In 1948, according to the Palestinian narrative, only 5 percent of the land was owned by Jews, while 95 percent was owned by Arabs. But, like so many other parts of the Palestinian tale, this one, too, is a myth. Landownership does not mean sovereignty. Landownership is subject to the laws of the sovereign, and since there has never been a Palestinian sovereignty, the issue of privately-owned land is moot.
Nevertheless, to clarify things, privately-owned land became an option only after the 1858 Turkish Land Registry Law. Until then, no individual had any official deeds to prove ownership of any piece of land. The Ottomans divided the Land of Israel into sanjaks, or districts ruled by a sanjak-bey who was responsible for the military and administrative affairs of his region. It was the Ottoman sovereign alone who dictated the conditions of landownership.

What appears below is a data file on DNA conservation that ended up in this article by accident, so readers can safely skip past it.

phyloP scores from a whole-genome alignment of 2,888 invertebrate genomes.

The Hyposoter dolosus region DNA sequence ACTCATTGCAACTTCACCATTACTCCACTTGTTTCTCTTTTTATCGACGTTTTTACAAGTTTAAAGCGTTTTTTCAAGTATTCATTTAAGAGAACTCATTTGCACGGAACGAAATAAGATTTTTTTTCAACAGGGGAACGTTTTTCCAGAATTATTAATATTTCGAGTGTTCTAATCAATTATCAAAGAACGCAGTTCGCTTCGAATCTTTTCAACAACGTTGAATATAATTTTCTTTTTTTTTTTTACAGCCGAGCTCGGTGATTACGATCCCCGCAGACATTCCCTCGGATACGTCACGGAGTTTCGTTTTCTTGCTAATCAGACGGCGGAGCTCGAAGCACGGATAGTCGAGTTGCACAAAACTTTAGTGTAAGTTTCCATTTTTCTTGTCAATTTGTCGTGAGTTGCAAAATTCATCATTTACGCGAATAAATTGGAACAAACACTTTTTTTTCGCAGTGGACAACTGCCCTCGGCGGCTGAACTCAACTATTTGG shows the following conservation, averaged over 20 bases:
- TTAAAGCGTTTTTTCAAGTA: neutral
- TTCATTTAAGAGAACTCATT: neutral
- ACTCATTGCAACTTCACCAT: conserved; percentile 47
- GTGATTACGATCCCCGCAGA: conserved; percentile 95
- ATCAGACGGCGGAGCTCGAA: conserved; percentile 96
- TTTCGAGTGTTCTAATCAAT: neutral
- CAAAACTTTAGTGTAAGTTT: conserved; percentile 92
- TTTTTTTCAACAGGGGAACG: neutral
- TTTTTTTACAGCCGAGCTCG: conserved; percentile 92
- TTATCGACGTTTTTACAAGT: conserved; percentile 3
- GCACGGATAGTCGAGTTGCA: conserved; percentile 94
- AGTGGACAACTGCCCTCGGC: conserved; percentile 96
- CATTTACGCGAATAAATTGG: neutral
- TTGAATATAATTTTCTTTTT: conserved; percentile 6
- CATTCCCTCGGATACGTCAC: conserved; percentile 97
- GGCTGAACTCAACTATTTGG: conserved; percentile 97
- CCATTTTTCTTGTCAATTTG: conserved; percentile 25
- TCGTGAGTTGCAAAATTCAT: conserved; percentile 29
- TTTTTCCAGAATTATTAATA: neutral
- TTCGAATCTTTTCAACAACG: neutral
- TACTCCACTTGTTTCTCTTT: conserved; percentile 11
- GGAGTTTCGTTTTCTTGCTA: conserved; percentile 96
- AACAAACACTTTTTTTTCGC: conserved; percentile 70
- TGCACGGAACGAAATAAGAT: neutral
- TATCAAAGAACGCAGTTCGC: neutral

The British Empire, the new sovereign following World War I, inherited from the Ottomans the different land categories, including their Turkish names. The British government, at that time still committed to the Balfour Declaration, chose not to nationalize the land, and instead...
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